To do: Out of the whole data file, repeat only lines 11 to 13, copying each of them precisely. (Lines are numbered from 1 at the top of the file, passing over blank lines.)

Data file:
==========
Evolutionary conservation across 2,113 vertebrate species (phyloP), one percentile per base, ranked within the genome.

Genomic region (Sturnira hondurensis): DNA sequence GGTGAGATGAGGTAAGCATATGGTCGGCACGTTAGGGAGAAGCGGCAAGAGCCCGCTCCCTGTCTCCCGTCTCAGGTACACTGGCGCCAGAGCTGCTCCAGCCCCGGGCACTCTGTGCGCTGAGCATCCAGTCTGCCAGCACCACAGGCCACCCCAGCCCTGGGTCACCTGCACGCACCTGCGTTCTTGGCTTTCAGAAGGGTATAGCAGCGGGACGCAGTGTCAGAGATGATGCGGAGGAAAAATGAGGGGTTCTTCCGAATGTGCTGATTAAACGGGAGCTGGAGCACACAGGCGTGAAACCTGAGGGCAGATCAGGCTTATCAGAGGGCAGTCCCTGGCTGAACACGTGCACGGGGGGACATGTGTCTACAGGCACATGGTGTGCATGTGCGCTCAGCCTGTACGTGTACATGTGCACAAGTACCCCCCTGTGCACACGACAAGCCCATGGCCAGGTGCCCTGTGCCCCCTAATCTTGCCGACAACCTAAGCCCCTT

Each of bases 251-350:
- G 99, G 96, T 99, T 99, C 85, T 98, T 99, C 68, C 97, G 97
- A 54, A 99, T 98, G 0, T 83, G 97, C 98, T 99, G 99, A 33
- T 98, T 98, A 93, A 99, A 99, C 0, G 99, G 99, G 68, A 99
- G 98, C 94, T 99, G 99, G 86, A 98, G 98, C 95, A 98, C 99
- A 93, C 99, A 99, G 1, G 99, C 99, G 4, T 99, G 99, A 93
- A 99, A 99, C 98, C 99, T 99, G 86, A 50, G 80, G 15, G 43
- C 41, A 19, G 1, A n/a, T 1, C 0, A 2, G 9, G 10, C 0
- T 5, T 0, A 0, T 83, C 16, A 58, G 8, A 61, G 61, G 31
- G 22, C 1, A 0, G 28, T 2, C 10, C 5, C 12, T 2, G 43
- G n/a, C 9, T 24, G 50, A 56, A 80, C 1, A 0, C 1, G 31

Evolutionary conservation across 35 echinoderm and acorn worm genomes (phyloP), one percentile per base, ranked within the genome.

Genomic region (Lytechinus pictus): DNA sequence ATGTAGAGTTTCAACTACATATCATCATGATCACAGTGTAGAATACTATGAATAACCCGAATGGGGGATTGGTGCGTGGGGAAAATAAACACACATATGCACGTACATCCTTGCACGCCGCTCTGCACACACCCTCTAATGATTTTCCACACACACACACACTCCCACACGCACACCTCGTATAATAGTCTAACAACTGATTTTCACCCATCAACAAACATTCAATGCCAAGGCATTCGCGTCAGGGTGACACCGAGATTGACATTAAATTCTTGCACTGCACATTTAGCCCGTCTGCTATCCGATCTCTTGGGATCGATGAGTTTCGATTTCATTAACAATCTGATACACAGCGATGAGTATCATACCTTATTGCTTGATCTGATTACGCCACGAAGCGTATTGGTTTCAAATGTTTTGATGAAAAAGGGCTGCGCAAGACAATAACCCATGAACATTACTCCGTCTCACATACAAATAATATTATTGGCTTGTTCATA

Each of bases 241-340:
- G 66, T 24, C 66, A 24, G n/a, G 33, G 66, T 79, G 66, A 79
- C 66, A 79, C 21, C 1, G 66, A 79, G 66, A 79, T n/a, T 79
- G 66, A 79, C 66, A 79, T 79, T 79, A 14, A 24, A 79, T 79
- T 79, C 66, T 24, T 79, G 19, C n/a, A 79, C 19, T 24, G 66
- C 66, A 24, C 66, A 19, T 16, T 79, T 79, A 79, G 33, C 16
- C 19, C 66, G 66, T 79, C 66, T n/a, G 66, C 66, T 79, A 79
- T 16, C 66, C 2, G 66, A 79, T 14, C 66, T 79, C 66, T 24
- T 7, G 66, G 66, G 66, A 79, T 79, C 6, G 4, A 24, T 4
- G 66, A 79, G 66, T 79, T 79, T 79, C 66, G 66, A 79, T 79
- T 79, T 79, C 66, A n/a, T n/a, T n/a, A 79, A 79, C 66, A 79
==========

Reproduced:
- T 5, T 0, A 0, T 83, C 16, A 58, G 8, A 61, G 61, G 31
- G 22, C 1, A 0, G 28, T 2, C 10, C 5, C 12, T 2, G 43
- G n/a, C 9, T 24, G 50, A 56, A 80, C 1, A 0, C 1, G 31